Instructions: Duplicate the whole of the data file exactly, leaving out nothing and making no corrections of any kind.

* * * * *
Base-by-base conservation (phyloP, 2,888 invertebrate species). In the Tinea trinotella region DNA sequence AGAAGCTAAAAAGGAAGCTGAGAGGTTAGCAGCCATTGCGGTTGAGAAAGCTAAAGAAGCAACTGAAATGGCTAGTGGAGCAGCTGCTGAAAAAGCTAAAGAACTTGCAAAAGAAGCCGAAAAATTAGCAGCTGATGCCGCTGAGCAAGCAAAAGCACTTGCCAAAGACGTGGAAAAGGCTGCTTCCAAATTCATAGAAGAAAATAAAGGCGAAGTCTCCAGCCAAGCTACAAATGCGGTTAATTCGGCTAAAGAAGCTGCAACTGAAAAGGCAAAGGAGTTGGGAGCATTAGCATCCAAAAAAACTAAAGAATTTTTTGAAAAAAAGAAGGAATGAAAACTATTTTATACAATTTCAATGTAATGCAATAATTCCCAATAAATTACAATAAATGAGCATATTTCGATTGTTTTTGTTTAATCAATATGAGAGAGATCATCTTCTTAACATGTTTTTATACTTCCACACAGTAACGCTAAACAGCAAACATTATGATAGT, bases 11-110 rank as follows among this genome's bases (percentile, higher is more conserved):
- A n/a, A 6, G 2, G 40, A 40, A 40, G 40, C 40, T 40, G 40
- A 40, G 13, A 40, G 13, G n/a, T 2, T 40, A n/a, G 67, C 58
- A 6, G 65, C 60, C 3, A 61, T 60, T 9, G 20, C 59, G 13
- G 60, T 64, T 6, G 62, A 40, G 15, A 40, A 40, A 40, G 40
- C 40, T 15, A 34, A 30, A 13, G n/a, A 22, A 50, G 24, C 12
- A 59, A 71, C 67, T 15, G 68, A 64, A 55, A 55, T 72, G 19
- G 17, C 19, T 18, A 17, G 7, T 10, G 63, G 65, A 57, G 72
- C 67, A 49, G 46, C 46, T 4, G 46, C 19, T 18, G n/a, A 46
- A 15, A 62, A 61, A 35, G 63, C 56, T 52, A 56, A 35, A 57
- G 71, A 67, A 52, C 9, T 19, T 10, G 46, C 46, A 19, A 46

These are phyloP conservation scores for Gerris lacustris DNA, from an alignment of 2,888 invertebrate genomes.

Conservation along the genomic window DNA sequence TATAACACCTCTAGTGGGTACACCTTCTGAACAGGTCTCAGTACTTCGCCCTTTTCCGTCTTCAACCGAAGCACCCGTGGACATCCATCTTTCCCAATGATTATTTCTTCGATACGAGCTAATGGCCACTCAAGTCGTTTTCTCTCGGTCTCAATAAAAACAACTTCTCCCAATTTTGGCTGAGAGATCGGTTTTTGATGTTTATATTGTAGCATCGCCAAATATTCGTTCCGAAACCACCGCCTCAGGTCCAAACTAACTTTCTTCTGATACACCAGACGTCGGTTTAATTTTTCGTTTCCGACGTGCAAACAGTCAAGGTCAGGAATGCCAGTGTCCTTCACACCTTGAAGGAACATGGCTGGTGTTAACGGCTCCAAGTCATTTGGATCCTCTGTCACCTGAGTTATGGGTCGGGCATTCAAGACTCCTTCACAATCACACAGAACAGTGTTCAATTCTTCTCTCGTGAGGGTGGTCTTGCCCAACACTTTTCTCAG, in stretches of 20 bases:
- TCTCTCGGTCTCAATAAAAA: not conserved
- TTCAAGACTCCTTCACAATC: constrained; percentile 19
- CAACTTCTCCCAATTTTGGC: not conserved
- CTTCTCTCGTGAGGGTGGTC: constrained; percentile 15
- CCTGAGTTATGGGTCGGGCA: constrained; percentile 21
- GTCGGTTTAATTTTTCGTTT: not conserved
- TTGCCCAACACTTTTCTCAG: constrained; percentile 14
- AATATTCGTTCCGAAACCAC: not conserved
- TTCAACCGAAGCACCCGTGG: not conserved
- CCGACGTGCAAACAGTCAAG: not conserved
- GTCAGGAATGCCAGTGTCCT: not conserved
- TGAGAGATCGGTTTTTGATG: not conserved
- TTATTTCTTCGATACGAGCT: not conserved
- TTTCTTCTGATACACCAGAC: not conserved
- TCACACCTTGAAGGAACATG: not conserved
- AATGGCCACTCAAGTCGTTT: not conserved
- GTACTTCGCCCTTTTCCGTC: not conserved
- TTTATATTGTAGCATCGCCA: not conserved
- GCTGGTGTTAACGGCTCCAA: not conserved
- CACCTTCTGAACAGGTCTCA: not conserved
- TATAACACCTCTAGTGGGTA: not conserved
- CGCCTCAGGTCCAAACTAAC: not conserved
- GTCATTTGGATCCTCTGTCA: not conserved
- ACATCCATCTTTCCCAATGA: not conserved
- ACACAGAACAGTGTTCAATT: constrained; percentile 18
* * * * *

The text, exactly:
Base-by-base conservation (phyloP, 2,888 invertebrate species). In the Tinea trinotella region DNA sequence AGAAGCTAAAAAGGAAGCTGAGAGGTTAGCAGCCATTGCGGTTGAGAAAGCTAAAGAAGCAACTGAAATGGCTAGTGGAGCAGCTGCTGAAAAAGCTAAAGAACTTGCAAAAGAAGCCGAAAAATTAGCAGCTGATGCCGCTGAGCAAGCAAAAGCACTTGCCAAAGACGTGGAAAAGGCTGCTTCCAAATTCATAGAAGAAAATAAAGGCGAAGTCTCCAGCCAAGCTACAAATGCGGTTAATTCGGCTAAAGAAGCTGCAACTGAAAAGGCAAAGGAGTTGGGAGCATTAGCATCCAAAAAAACTAAAGAATTTTTTGAAAAAAAGAAGGAATGAAAACTATTTTATACAATTTCAATGTAATGCAATAATTCCCAATAAATTACAATAAATGAGCATATTTCGATTGTTTTTGTTTAATCAATATGAGAGAGATCATCTTCTTAACATGTTTTTATACTTCCACACAGTAACGCTAAACAGCAAACATTATGATAGT, bases 11-110 rank as follows among this genome's bases (percentile, higher is more conserved):
- A n/a, A 6, G 2, G 40, A 40, A 40, G 40, C 40, T 40, G 40
- A 40, G 13, A 40, G 13, G n/a, T 2, T 40, A n/a, G 67, C 58
- A 6, G 65, C 60, C 3, A 61, T 60, T 9, G 20, C 59, G 13
- G 60, T 64, T 6, G 62, A 40, G 15, A 40, A 40, A 40, G 40
- C 40, T 15, A 34, A 30, A 13, G n/a, A 22, A 50, G 24, C 12
- A 59, A 71, C 67, T 15, G 68, A 64, A 55, A 55, T 72, G 19
- G 17, C 19, T 18, A 17, G 7, T 10, G 63, G 65, A 57, G 72
- C 67, A 49, G 46, C 46, T 4, G 46, C 19, T 18, G n/a, A 46
- A 15, A 62, A 61, A 35, G 63, C 56, T 52, A 56, A 35, A 57
- G 71, A 67, A 52, C 9, T 19, T 10, G 46, C 46, A 19, A 46

These are phyloP conservation scores for Gerris lacustris DNA, from an alignment of 2,888 invertebrate genomes.

Conservation along the genomic window DNA sequence TATAACACCTCTAGTGGGTACACCTTCTGAACAGGTCTCAGTACTTCGCCCTTTTCCGTCTTCAACCGAAGCACCCGTGGACATCCATCTTTCCCAATGATTATTTCTTCGATACGAGCTAATGGCCACTCAAGTCGTTTTCTCTCGGTCTCAATAAAAACAACTTCTCCCAATTTTGGCTGAGAGATCGGTTTTTGATGTTTATATTGTAGCATCGCCAAATATTCGTTCCGAAACCACCGCCTCAGGTCCAAACTAACTTTCTTCTGATACACCAGACGTCGGTTTAATTTTTCGTTTCCGACGTGCAAACAGTCAAGGTCAGGAATGCCAGTGTCCTTCACACCTTGAAGGAACATGGCTGGTGTTAACGGCTCCAAGTCATTTGGATCCTCTGTCACCTGAGTTATGGGTCGGGCATTCAAGACTCCTTCACAATCACACAGAACAGTGTTCAATTCTTCTCTCGTGAGGGTGGTCTTGCCCAACACTTTTCTCAG, in stretches of 20 bases:
- TCTCTCGGTCTCAATAAAAA: not conserved
- TTCAAGACTCCTTCACAATC: constrained; percentile 19
- CAACTTCTCCCAATTTTGGC: not conserved
- CTTCTCTCGTGAGGGTGGTC: constrained; percentile 15
- CCTGAGTTATGGGTCGGGCA: constrained; percentile 21
- GTCGGTTTAATTTTTCGTTT: not conserved
- TTGCCCAACACTTTTCTCAG: constrained; percentile 14
- AATATTCGTTCCGAAACCAC: not conserved
- TTCAACCGAAGCACCCGTGG: not conserved
- CCGACGTGCAAACAGTCAAG: not conserved
- GTCAGGAATGCCAGTGTCCT: not conserved
- TGAGAGATCGGTTTTTGATG: not conserved
- TTATTTCTTCGATACGAGCT: not conserved
- TTTCTTCTGATACACCAGAC: not conserved
- TCACACCTTGAAGGAACATG: not conserved
- AATGGCCACTCAAGTCGTTT: not conserved
- GTACTTCGCCCTTTTCCGTC: not conserved
- TTTATATTGTAGCATCGCCA: not conserved
- GCTGGTGTTAACGGCTCCAA: not conserved
- CACCTTCTGAACAGGTCTCA: not conserved
- TATAACACCTCTAGTGGGTA: not conserved
- CGCCTCAGGTCCAAACTAAC: not conserved
- GTCATTTGGATCCTCTGTCA: not conserved
- ACATCCATCTTTCCCAATGA: not conserved
- ACACAGAACAGTGTTCAATT: constrained; percentile 18